One of the newer generation of artists, Corey Divine quickly became a well-known artist because of his pointillism and geometric work. His blackwork is his signature now even though originally he started out as a New School artist and his newest move is to include a little bit of selective color in his pieces. Like many artists, he started tattooing by purchasing a kit online and practicing on his friends.
While he had an apprenticeship at the age of 17 it wasn’t a particularly great experience and he learned only the basics of tattooing there. He’s from San Francisco and finds inspiration in art, life, travel, music, and psychedelic experiences. His name really is Corey Divine too, unlike some artists who use a moniker. His skills as a tattoo artist are mostly self-taught and he admits that he has no idea what is coming next for his artwork but he’s leaning towards returning more color into his work and away from the blackwork he is known for.
He does a lot of travel and works conventions all over the world, though admittedly his favorite experience has been to see Kathmandu in Nepal. When he’s traveling is the only time you’re likely to get an appointment without booking a year in advance! His convention schedule usually includes spots all over Europe including the London Convention and several in Germany and Italy.
His shop is Sacred Geometry in Oakland and he practices a lot of spiritual work for the good of the planet.
His shop is Sacred Geometry in Oakland and he practices a lot of spiritual work for the good of the planet. Sacred geometry is the practice of giving sacred meanings to geometric designs and proportions that relate to the frequencies and vibrations of the universe. You can find sacred geometry in many religious sites like churches, temples and mosques. Part of the shops mission is to use this geometry to raise awareness of the planet. They sell clothing, art, jewelry and more with designs on them as well as working primarily on tattoos that feature sacred geometry.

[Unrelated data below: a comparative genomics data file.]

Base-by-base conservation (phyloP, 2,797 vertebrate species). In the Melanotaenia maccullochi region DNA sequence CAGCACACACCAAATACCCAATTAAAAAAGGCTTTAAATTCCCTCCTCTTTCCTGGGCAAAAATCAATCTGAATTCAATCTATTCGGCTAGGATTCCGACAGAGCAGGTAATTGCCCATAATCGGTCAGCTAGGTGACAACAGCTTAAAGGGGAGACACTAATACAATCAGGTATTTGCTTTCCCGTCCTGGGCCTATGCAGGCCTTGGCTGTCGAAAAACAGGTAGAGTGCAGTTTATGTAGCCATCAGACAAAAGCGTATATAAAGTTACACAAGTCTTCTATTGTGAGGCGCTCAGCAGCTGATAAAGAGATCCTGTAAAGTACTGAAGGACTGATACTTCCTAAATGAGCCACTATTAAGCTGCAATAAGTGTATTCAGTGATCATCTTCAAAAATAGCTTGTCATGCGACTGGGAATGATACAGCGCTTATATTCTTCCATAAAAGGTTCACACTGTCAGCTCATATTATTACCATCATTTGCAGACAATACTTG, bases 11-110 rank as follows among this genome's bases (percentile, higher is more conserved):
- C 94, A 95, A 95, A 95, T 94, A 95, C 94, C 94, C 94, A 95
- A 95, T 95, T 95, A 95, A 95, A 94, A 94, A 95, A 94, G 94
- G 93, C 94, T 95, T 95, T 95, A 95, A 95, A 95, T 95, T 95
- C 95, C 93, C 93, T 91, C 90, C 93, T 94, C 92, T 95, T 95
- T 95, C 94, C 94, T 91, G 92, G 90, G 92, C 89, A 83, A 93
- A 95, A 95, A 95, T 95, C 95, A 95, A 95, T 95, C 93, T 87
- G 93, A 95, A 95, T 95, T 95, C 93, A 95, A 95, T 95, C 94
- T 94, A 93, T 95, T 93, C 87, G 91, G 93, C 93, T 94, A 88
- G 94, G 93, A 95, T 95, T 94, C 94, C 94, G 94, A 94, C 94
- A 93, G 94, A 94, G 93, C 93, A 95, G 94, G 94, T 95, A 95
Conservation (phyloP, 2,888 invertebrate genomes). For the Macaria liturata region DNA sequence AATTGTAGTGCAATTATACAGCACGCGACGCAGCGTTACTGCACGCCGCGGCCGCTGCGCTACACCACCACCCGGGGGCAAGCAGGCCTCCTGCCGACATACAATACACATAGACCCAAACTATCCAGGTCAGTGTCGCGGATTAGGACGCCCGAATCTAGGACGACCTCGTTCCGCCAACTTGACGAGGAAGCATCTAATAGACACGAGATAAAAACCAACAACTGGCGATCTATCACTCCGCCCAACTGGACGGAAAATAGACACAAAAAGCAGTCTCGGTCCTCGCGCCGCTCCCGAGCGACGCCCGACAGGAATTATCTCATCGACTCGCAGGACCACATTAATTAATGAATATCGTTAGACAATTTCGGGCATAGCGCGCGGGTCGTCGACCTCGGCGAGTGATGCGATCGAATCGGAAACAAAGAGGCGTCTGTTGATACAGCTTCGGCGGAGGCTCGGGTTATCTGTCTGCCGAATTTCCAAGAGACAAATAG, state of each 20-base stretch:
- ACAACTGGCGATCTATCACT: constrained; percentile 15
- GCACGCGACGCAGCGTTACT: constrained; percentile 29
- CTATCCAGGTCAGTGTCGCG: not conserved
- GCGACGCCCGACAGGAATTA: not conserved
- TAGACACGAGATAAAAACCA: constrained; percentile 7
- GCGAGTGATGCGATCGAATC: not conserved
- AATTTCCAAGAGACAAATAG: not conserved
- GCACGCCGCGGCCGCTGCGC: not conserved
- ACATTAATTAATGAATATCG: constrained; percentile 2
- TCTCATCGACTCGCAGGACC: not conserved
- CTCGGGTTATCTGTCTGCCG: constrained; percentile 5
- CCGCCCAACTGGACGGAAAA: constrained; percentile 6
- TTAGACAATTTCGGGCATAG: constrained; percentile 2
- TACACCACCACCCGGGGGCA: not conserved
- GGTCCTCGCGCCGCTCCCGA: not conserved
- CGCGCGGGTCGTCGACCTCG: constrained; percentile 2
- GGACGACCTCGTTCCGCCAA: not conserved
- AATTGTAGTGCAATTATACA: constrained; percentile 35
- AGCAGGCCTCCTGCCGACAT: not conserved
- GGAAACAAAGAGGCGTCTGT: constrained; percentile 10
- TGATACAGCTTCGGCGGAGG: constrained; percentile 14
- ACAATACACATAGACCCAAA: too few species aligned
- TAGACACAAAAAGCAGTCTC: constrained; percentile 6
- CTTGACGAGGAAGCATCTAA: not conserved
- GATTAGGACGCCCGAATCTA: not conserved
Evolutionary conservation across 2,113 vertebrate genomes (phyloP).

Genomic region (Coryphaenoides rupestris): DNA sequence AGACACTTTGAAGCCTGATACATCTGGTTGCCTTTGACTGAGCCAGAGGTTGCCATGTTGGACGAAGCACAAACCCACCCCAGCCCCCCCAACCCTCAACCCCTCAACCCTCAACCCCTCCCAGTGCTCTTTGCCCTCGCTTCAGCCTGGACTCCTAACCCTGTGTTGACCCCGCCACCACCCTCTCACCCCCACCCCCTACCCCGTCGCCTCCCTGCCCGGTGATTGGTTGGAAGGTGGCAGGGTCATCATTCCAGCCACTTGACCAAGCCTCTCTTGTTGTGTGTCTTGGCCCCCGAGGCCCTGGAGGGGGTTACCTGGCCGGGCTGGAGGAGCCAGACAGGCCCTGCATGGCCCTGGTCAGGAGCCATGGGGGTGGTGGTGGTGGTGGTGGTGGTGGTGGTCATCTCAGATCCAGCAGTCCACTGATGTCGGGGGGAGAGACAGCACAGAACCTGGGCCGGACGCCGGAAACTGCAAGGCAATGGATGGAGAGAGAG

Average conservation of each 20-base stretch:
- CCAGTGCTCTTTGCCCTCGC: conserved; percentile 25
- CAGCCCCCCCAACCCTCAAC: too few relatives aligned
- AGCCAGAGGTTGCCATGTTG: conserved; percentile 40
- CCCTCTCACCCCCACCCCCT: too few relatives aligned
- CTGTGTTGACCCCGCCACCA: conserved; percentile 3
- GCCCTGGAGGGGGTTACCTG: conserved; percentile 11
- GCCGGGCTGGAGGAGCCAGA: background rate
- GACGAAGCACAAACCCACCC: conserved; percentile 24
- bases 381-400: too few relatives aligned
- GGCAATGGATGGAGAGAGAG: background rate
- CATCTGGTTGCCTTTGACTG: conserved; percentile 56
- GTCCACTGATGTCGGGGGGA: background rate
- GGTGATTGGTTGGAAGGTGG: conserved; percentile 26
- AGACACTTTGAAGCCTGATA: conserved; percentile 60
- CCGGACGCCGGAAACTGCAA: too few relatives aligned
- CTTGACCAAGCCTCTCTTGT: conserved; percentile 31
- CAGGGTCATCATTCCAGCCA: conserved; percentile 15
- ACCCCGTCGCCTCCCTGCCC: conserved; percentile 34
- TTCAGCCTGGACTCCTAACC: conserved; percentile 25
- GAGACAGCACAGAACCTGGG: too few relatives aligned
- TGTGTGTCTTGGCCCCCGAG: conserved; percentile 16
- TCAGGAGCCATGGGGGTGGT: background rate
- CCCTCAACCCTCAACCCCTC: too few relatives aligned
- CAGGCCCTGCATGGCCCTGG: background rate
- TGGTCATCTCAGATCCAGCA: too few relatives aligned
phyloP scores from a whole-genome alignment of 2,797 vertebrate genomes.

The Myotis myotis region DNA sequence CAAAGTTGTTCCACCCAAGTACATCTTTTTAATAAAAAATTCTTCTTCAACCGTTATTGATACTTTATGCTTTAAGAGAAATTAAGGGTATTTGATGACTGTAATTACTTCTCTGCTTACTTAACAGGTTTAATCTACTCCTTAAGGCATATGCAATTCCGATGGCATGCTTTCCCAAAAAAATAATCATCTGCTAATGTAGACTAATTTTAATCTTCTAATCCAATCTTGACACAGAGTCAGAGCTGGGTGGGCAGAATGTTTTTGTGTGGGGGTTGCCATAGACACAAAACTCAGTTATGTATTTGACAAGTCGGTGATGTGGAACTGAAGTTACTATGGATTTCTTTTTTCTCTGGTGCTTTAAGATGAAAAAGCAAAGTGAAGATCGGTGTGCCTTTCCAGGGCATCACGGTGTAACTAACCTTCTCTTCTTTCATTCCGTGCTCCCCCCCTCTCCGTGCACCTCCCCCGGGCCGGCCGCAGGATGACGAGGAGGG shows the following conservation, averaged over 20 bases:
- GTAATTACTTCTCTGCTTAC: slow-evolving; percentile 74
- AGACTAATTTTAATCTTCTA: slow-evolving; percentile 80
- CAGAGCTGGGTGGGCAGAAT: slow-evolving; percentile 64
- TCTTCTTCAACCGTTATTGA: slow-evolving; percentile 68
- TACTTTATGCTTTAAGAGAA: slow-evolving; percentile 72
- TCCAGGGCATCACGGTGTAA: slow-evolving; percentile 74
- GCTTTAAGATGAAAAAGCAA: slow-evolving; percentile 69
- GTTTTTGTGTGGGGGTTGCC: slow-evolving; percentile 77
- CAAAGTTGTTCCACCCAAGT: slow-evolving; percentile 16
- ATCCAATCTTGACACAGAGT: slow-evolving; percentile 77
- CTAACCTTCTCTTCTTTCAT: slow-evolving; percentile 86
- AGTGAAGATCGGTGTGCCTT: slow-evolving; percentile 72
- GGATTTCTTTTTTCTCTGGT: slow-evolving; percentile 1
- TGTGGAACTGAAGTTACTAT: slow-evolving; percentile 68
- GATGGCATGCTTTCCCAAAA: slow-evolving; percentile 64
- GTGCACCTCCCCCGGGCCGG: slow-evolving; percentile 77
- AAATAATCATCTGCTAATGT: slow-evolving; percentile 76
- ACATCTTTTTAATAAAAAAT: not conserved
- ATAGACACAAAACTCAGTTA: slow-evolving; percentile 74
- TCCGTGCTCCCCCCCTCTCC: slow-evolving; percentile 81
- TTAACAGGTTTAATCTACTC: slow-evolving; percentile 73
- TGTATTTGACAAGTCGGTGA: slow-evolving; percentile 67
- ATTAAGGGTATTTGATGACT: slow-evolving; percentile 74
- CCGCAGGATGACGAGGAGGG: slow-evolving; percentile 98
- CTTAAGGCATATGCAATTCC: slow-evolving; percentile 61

Something that clients find frustrating is that he only works on large pieces like back and torso. His reasoning behind this is that he has regretted most of his own smaller work and finds that having different artists trying to collaborate pieces on an arm or sleeve often looks bad to him. It’s a personal choice but being that he’s so popular it’s one he can definitely afford!
He’s been called the revolution of tattooing before because he’s part of the new millennial generation that tries to find things their own way.
Like many artists he is an admitted workaholic and he was drawn to tattooing by the shows on television. He’s still works on other projects too and has furniture, clothes, and all sorts of merchandise with his name on it including a Grassroots collaboration. He collaborates a lot with other tattoo artists as well and has a line of fake tattoos so that you can wear his work even if you’re not ready for something permanent.